Engineer Dies After Falling From Stairs While Entering Plant

FACE Number 94-NJ-132-01

DATE: February 9, 1994


On September 1, 1994, a 83 year-old design engineer was critically injured after falling from the steps leading into his workplace. The incident occurred as the victim arrived for work in the morning and was climbing the three steps leading to the employee entrance. He apparently slipped on the stairs and fell on the asphalt pavement, injuring his head and arm. Although his injuries initially appeared to be minor and he was quickly given first aid and medical attention, he died of his injuries the next day. NJDOH FACE investigators concluded that, in order to prevent similar incidents in the future, these safety guidelines should be followed:

  • Employers should provide stairs with hand rails and non-slip surfaces.
  • Employers should consider installing ramps to assist employees in entering the plant.


On September 22, 1994, NJDOH FACE personnel were informed by the county medical examiner’s office of a work-related fatal fall at an electronics manufacturing plant. After contacting the employer, a FACE investigation was conducted on November 16, 1994. The FACE investigator interviewed a company representative and photographed the incident site. Additional information was obtained from the OSHA compliance officer and the medical examiner’s report. The employer was a electronics component manufacturing plant located in an industrial area. The company had been in business for 50 years and employed 238 workers at two plants. This plant had been open for 27 years and employed 134 non-unionized workers. The victim was an 83 year-old design engineer who had worked for the company for 28 years. For the past six years he had been working part-time, usually working 4 hours in the morning for a twenty hour work week.


The incident occurred outdoors at the employee entrance to the plant. The entrance had three concrete steps leading to a concrete landing and the double glass doors to the building. Both the landing and steps were covered by an awning. The steps had a 6 inch rise leading to a 8 foot wide step with a 14 inch tread run. There was no hand rail on the steps.

There were no witnesses to the incident. The weather that morning was dry and clear. At about 8 a.m., the victim arrived for work in his car and parked about 50 feet from the employee entrance to the plant. The victim, who was said by his employer to walk slowly with a shuffling gait, walked to the stairs and fell from them to the asphalt pavement. A vendor arriving on the site found the victim lying on the pavement in front of the stairs and went for help in the plant. Company employees found the victim conscious and brought him into the plant where he complained of a scraped elbow. As an employee gave first aid, he said he also hit the back of his head. The employee checked his head and found a bump but no other apparent injury. The victim was then transported to the company doctor who examined him and sent him to an orthopedist for his arm. Both doctors were aware of his head injury. The victim’s nephew later picked up the victim and drove him to the nephew’s home for the evening.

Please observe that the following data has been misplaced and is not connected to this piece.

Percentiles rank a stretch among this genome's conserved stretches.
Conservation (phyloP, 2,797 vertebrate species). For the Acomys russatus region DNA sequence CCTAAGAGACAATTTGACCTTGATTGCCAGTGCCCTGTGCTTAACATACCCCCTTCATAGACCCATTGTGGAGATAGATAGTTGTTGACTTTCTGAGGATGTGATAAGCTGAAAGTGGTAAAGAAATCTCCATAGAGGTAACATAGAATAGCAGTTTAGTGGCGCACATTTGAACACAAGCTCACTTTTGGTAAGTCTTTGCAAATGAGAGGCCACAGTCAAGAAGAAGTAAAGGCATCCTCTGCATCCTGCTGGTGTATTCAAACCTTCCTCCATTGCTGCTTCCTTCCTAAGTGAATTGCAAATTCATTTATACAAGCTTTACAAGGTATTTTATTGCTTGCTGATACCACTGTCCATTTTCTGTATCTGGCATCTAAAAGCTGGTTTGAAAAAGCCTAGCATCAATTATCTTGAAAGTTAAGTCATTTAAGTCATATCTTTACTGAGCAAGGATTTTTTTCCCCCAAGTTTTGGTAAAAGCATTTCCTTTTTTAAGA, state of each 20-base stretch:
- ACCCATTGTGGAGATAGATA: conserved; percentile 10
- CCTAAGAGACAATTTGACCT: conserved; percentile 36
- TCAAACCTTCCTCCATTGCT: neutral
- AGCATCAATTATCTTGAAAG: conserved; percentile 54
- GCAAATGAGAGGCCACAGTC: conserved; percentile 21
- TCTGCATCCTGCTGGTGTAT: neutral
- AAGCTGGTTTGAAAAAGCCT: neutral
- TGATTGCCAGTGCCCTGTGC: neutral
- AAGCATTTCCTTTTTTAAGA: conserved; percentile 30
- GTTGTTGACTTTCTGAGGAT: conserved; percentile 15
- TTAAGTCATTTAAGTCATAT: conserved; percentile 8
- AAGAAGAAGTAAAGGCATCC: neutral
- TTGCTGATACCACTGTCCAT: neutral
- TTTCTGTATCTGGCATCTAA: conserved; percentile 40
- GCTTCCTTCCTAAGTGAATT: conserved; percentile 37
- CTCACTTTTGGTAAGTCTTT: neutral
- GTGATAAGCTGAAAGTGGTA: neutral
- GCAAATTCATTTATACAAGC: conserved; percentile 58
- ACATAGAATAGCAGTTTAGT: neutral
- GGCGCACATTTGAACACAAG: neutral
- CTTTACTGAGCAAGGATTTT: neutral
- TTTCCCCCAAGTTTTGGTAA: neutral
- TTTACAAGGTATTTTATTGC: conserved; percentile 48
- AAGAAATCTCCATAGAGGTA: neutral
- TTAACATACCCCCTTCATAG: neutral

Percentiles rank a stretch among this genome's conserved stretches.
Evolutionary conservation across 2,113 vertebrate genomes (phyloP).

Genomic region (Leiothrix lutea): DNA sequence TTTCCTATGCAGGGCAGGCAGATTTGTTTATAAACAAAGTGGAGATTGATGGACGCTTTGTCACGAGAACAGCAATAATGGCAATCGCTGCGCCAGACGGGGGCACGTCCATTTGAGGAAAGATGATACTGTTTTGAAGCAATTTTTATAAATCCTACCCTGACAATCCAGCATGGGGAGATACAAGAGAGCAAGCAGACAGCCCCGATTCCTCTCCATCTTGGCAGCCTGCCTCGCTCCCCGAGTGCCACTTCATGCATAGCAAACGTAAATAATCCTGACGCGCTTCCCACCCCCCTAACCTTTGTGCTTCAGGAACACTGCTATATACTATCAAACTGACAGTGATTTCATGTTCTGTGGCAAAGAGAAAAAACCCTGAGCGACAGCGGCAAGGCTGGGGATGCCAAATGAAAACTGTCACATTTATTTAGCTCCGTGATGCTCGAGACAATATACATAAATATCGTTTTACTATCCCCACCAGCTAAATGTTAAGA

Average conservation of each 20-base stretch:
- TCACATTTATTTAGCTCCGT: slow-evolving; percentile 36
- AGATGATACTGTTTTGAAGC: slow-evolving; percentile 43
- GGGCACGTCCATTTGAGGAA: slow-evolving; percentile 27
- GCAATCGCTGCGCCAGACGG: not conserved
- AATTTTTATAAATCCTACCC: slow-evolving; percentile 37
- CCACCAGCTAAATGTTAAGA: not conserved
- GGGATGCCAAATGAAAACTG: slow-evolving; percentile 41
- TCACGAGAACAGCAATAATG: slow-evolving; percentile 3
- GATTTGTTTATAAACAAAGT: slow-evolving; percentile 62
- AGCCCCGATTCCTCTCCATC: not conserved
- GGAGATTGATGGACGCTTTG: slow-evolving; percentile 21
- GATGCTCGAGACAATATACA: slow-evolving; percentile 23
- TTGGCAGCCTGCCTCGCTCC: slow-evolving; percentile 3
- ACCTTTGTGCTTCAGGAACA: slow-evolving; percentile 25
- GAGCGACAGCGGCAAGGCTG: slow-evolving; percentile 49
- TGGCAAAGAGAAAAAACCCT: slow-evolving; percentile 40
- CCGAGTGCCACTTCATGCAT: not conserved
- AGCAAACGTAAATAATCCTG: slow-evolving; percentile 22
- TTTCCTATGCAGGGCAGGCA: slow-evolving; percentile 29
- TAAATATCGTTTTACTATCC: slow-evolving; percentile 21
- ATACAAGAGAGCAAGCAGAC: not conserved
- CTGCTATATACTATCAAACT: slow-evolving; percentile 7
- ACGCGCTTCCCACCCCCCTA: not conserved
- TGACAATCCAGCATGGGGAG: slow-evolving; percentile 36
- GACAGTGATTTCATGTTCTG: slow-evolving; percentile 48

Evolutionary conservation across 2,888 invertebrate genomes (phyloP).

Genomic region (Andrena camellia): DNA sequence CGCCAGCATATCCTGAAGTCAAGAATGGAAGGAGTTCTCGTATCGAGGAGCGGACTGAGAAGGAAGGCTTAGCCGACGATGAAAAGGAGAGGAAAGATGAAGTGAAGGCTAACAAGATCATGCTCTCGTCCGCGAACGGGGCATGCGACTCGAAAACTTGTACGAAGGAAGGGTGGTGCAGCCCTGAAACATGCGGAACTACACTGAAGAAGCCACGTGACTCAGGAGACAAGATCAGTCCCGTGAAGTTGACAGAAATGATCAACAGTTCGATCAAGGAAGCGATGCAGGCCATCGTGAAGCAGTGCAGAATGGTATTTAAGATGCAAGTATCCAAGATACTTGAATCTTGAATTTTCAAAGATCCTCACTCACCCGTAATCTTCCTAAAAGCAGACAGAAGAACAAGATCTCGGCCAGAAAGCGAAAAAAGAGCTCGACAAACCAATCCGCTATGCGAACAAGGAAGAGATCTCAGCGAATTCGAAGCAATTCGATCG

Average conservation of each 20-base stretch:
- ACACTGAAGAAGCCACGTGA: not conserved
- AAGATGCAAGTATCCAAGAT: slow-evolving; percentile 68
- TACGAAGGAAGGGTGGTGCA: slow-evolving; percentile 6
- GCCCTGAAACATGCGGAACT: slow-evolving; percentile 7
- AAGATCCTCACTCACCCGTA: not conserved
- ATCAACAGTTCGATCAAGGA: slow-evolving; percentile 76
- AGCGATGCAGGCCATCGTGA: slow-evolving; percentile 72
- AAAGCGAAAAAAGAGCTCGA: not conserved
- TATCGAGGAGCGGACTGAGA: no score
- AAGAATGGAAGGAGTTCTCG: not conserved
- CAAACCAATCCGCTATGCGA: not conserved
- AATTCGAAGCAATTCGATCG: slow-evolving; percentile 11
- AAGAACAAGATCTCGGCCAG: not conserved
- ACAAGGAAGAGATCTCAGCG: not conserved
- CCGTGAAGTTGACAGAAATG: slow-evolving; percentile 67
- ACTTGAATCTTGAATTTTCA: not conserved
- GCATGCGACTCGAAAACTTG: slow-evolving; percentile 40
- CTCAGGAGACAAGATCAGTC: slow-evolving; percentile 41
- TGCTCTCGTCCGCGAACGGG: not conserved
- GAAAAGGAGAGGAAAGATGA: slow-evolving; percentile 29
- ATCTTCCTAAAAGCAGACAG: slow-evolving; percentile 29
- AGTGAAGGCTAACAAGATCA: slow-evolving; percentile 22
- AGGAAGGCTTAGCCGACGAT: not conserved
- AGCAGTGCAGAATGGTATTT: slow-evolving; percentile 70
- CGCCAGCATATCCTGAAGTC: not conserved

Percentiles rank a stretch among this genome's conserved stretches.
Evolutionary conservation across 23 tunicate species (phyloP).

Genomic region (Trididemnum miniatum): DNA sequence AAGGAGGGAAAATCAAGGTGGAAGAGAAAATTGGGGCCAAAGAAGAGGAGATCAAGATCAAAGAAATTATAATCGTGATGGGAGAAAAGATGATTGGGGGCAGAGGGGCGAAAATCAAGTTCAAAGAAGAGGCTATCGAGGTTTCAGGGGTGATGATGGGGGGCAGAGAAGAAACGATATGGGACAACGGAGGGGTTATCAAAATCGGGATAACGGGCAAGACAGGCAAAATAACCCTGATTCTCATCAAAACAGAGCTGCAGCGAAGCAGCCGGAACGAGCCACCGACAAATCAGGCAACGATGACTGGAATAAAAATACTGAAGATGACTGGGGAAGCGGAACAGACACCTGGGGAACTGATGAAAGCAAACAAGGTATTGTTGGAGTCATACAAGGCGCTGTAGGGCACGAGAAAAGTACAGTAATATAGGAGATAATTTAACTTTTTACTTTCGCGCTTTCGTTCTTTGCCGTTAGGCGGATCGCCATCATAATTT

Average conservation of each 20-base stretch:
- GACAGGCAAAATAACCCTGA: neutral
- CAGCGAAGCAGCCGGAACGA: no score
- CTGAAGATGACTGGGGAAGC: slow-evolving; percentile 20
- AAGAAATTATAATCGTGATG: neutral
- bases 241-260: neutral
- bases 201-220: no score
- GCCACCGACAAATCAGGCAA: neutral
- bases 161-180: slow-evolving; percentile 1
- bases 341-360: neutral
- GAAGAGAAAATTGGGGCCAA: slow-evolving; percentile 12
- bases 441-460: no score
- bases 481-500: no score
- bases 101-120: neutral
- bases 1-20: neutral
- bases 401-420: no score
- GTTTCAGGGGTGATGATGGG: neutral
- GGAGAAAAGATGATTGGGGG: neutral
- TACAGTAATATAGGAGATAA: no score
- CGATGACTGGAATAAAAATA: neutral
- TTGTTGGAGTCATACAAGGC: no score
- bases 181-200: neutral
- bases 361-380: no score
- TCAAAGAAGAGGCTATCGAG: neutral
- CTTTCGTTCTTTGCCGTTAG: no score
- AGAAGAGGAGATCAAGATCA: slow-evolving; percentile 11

The following morning, the nephew tried to awaken the victim and found him unresponsive. The nephew called the EMS who transported him to the local hospital. The attending physician determined that the victim needed to be transferred to a trauma center and contacted the medevac helicopter to transport him. The victim died of his injuries before reaching the trauma center. Federal OSHA inspectors inspected the stairs and found no safety violations. It was also stated by the employer that the victim had previously fallen from the same stairs while leaving the plant about two weeks prior to the the incident. The employer quoted a witness as saying the victim appeared to list and fall from the steps and said that the victim was not injured in that incident.


The county medical examiner determined that death was caused by head injuries due to a fall on stairs.


Recommendation #1: Employers should provide stairs with hand rails and non-slip surfaces.

Discussion: The stairs in this incident were well maintained and in compliance with OSHA standards. To provide better protection against slips and falls, the FACE project recommends that the stairs be provided with hand rails and non-slip surfacing on the edges of the steps. The company did order a guard rail prior to the FACE investigation.

Recommendation #2: Employers should consider installing ramps to assist employees in entering the plant.

Discussion: Although not disabled, the victim was an older employee with limited mobility. It may be useful for companies to install gently inclined ramps to the entrances to make it easier for older or disabled employees to enter the buildings. It should be noted that such accommodations may be required under the Americans with Disabilities Act to allow access for disabled employees.

To contact New Jersey State FACE program personnel regarding State-based FACE reports, please use information listed on the Contact Sheet on the NIOSH FACE web site. Please contact In-house FACE program personnel regarding In-house FACE reports and to gain assistance when State-FACE program personnel cannot be reached.

Page last reviewed: November 18, 2015